It turned out that Guy had overstated the case made by Gilbert’s book just a little — or maybe I was too eager and got the story slightly skewed. Gilbert’s point was that conjoined twins are often surprisingly satisfied with their lives, despite having what you or I would consider quite unhappy circumstances. Re-reading Gilbert’s book took the edge off my excitement, but I checked a little further into the literature on conjoined twins, and the idea still holds water — at least some of it.

It seems to be true that they have historically described themselves as remarkably happy and satisfied with their lives. And, this happiness seems to be profoundly connected to the experience of sharing each other’s lives. Unsurprisingly, they are aware of just how fragile a hold they have on life, and how interdependent they are in every aspect of existence.

A 1997 New York Times article about conjoined twins relates this telling anecdote of Mary and Eliza Chulhurst, born in 1100 in Kent, England. The Biddenden Maids, as they were called, lived 34 years together until one of them perished. Asked to consider separation to save her life, the remaining sister had this to say: “As we came in together, we will go together.” This seemed to me to be another way of saying that, in death as in life, love is all you need.

I Want to Hold Your Hand

James Coan is a neuroscience researcher at the University of Virginia who recently designed a set of experiments using brain scanning technology to help understand the effects of human connection on our sense of well-being when faced with a painful threat.

Coan chose 16 married women who scored in the “highly satisfied” range on a test of the quality of their marital relationship. After situating each woman in the scanner, a colored card was flashed on a screen, cueing her to expect a shock within the next 10 seconds. Coan then tracked each woman’s brain activity using the fMRI, which works in real time (like a movie, rather than the still picture you get on a regular MRI). While shocks were not always administered (for experimental reasons), just the expectation of the shock activated a specific neural pattern in the brain — a pattern that represented how each woman would normally respond when she was in danger. Coan recorded this neural pattern while the woman held a stranger’s hand, while holding her husband’s hand and while alone in the scanner.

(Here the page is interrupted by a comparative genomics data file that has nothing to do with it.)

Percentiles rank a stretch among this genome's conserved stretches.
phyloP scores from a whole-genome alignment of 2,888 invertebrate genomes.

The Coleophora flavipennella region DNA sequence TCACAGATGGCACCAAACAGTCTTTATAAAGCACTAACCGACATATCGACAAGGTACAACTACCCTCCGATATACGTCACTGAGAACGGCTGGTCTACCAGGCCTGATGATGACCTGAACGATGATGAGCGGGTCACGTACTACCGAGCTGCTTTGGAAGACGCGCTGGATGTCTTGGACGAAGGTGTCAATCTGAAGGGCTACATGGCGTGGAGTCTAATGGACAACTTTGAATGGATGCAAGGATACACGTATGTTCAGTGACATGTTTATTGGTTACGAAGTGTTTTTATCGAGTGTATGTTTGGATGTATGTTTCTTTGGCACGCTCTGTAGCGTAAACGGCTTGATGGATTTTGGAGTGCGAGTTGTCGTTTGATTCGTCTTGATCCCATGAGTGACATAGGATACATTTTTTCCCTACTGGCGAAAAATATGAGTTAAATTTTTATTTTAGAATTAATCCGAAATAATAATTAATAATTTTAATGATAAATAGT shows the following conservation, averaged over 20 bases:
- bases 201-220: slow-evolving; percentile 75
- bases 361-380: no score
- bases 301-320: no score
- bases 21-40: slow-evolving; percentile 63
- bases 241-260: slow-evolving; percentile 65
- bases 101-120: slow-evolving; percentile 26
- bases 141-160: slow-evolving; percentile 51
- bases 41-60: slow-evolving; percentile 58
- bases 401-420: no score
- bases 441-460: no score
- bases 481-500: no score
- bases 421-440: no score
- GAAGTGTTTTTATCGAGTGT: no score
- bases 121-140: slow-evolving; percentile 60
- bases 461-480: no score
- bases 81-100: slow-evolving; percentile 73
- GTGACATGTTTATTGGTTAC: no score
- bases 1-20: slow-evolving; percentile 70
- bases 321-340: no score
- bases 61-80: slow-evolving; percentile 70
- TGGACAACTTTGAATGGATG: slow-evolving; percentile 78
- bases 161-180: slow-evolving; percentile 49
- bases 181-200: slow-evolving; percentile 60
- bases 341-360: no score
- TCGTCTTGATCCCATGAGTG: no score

Coan’s results roundly confirmed his expectations. Not only did handholding change the patterns of firing in the brain in ways that showed a reduced sense of danger, but handholding with a spouse was more powerful than merely holding the hand of a stranger. And, suggestively, women who scored higher in Coan’s test of marital satisfaction registered more powerful effects from handholding with their spouse than those with lower satisfaction. These effects were spread across many areas of the brain, evolutionarily old as well as relatively modern brain circuits that influence bodily responses, emotions, and even our interpretation of the nature and level of danger. The importance of this is that it suggests — like the stories of conjoined twins — that our brains are wired to be connected to other brains, and that our sense of well-being is neurologically interwoven with our sense of connection to others.